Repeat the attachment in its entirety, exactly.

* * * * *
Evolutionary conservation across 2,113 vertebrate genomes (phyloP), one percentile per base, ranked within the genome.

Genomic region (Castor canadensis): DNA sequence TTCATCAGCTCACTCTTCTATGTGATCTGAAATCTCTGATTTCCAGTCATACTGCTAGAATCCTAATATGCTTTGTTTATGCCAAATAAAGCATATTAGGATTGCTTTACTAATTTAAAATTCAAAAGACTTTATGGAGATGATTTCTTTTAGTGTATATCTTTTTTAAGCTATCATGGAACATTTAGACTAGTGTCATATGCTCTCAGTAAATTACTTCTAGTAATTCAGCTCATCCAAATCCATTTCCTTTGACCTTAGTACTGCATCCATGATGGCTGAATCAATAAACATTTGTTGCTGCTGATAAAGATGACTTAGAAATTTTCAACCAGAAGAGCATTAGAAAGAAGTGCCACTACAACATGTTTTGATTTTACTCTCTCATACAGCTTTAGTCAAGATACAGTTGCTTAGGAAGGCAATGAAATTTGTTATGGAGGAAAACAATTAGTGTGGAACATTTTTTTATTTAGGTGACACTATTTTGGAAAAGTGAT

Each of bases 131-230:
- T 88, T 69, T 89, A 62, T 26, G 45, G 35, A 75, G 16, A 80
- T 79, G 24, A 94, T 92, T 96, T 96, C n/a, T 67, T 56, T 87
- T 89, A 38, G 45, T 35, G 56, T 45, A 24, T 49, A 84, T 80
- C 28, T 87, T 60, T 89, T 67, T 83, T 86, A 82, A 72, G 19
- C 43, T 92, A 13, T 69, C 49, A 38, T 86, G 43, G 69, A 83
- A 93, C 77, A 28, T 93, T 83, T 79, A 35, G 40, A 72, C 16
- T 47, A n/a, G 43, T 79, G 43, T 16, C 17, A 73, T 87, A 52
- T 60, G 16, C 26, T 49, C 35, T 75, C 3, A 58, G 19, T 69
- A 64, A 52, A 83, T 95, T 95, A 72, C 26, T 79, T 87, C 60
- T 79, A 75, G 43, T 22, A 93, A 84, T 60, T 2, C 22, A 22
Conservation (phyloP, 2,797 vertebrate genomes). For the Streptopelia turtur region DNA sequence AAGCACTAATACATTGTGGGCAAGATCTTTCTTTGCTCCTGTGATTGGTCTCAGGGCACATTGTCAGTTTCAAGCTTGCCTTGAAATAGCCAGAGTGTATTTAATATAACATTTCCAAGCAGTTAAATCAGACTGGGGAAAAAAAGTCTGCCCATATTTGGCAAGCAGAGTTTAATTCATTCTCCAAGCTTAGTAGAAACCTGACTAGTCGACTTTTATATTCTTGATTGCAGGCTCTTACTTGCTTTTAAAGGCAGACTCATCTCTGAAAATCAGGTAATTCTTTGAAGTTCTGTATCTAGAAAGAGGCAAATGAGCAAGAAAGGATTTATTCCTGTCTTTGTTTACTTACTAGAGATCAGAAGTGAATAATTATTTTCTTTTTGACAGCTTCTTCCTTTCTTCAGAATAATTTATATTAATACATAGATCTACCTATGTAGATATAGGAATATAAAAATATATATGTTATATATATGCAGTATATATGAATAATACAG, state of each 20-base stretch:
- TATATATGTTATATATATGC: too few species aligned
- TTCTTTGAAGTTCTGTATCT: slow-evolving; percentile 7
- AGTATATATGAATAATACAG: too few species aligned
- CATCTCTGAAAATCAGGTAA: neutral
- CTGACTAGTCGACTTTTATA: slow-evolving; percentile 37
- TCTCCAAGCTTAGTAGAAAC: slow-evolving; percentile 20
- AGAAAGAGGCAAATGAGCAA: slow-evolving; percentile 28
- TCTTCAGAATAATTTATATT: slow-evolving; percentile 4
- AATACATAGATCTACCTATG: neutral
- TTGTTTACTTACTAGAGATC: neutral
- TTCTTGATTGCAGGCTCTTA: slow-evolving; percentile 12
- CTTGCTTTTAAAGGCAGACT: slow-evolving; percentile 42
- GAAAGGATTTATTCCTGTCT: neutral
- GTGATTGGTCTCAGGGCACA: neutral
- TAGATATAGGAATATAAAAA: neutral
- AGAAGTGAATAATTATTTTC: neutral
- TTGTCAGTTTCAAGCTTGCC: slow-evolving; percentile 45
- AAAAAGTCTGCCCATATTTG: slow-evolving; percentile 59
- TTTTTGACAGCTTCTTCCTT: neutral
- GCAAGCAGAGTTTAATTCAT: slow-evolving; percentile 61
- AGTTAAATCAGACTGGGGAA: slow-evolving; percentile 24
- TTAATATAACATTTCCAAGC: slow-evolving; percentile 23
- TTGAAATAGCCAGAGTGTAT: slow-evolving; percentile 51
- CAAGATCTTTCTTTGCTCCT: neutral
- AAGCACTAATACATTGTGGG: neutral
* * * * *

Evolutionary conservation across 2,113 vertebrate genomes (phyloP), one percentile per base, ranked within the genome.

Genomic region (Castor canadensis): DNA sequence TTCATCAGCTCACTCTTCTATGTGATCTGAAATCTCTGATTTCCAGTCATACTGCTAGAATCCTAATATGCTTTGTTTATGCCAAATAAAGCATATTAGGATTGCTTTACTAATTTAAAATTCAAAAGACTTTATGGAGATGATTTCTTTTAGTGTATATCTTTTTTAAGCTATCATGGAACATTTAGACTAGTGTCATATGCTCTCAGTAAATTACTTCTAGTAATTCAGCTCATCCAAATCCATTTCCTTTGACCTTAGTACTGCATCCATGATGGCTGAATCAATAAACATTTGTTGCTGCTGATAAAGATGACTTAGAAATTTTCAACCAGAAGAGCATTAGAAAGAAGTGCCACTACAACATGTTTTGATTTTACTCTCTCATACAGCTTTAGTCAAGATACAGTTGCTTAGGAAGGCAATGAAATTTGTTATGGAGGAAAACAATTAGTGTGGAACATTTTTTTATTTAGGTGACACTATTTTGGAAAAGTGAT

Each of bases 131-230:
- T 88, T 69, T 89, A 62, T 26, G 45, G 35, A 75, G 16, A 80
- T 79, G 24, A 94, T 92, T 96, T 96, C n/a, T 67, T 56, T 87
- T 89, A 38, G 45, T 35, G 56, T 45, A 24, T 49, A 84, T 80
- C 28, T 87, T 60, T 89, T 67, T 83, T 86, A 82, A 72, G 19
- C 43, T 92, A 13, T 69, C 49, A 38, T 86, G 43, G 69, A 83
- A 93, C 77, A 28, T 93, T 83, T 79, A 35, G 40, A 72, C 16
- T 47, A n/a, G 43, T 79, G 43, T 16, C 17, A 73, T 87, A 52
- T 60, G 16, C 26, T 49, C 35, T 75, C 3, A 58, G 19, T 69
- A 64, A 52, A 83, T 95, T 95, A 72, C 26, T 79, T 87, C 60
- T 79, A 75, G 43, T 22, A 93, A 84, T 60, T 2, C 22, A 22
Conservation (phyloP, 2,797 vertebrate genomes). For the Streptopelia turtur region DNA sequence AAGCACTAATACATTGTGGGCAAGATCTTTCTTTGCTCCTGTGATTGGTCTCAGGGCACATTGTCAGTTTCAAGCTTGCCTTGAAATAGCCAGAGTGTATTTAATATAACATTTCCAAGCAGTTAAATCAGACTGGGGAAAAAAAGTCTGCCCATATTTGGCAAGCAGAGTTTAATTCATTCTCCAAGCTTAGTAGAAACCTGACTAGTCGACTTTTATATTCTTGATTGCAGGCTCTTACTTGCTTTTAAAGGCAGACTCATCTCTGAAAATCAGGTAATTCTTTGAAGTTCTGTATCTAGAAAGAGGCAAATGAGCAAGAAAGGATTTATTCCTGTCTTTGTTTACTTACTAGAGATCAGAAGTGAATAATTATTTTCTTTTTGACAGCTTCTTCCTTTCTTCAGAATAATTTATATTAATACATAGATCTACCTATGTAGATATAGGAATATAAAAATATATATGTTATATATATGCAGTATATATGAATAATACAG, state of each 20-base stretch:
- TATATATGTTATATATATGC: too few species aligned
- TTCTTTGAAGTTCTGTATCT: slow-evolving; percentile 7
- AGTATATATGAATAATACAG: too few species aligned
- CATCTCTGAAAATCAGGTAA: neutral
- CTGACTAGTCGACTTTTATA: slow-evolving; percentile 37
- TCTCCAAGCTTAGTAGAAAC: slow-evolving; percentile 20
- AGAAAGAGGCAAATGAGCAA: slow-evolving; percentile 28
- TCTTCAGAATAATTTATATT: slow-evolving; percentile 4
- AATACATAGATCTACCTATG: neutral
- TTGTTTACTTACTAGAGATC: neutral
- TTCTTGATTGCAGGCTCTTA: slow-evolving; percentile 12
- CTTGCTTTTAAAGGCAGACT: slow-evolving; percentile 42
- GAAAGGATTTATTCCTGTCT: neutral
- GTGATTGGTCTCAGGGCACA: neutral
- TAGATATAGGAATATAAAAA: neutral
- AGAAGTGAATAATTATTTTC: neutral
- TTGTCAGTTTCAAGCTTGCC: slow-evolving; percentile 45
- AAAAAGTCTGCCCATATTTG: slow-evolving; percentile 59
- TTTTTGACAGCTTCTTCCTT: neutral
- GCAAGCAGAGTTTAATTCAT: slow-evolving; percentile 61
- AGTTAAATCAGACTGGGGAA: slow-evolving; percentile 24
- TTAATATAACATTTCCAAGC: slow-evolving; percentile 23
- TTGAAATAGCCAGAGTGTAT: slow-evolving; percentile 51
- CAAGATCTTTCTTTGCTCCT: neutral
- AAGCACTAATACATTGTGGG: neutral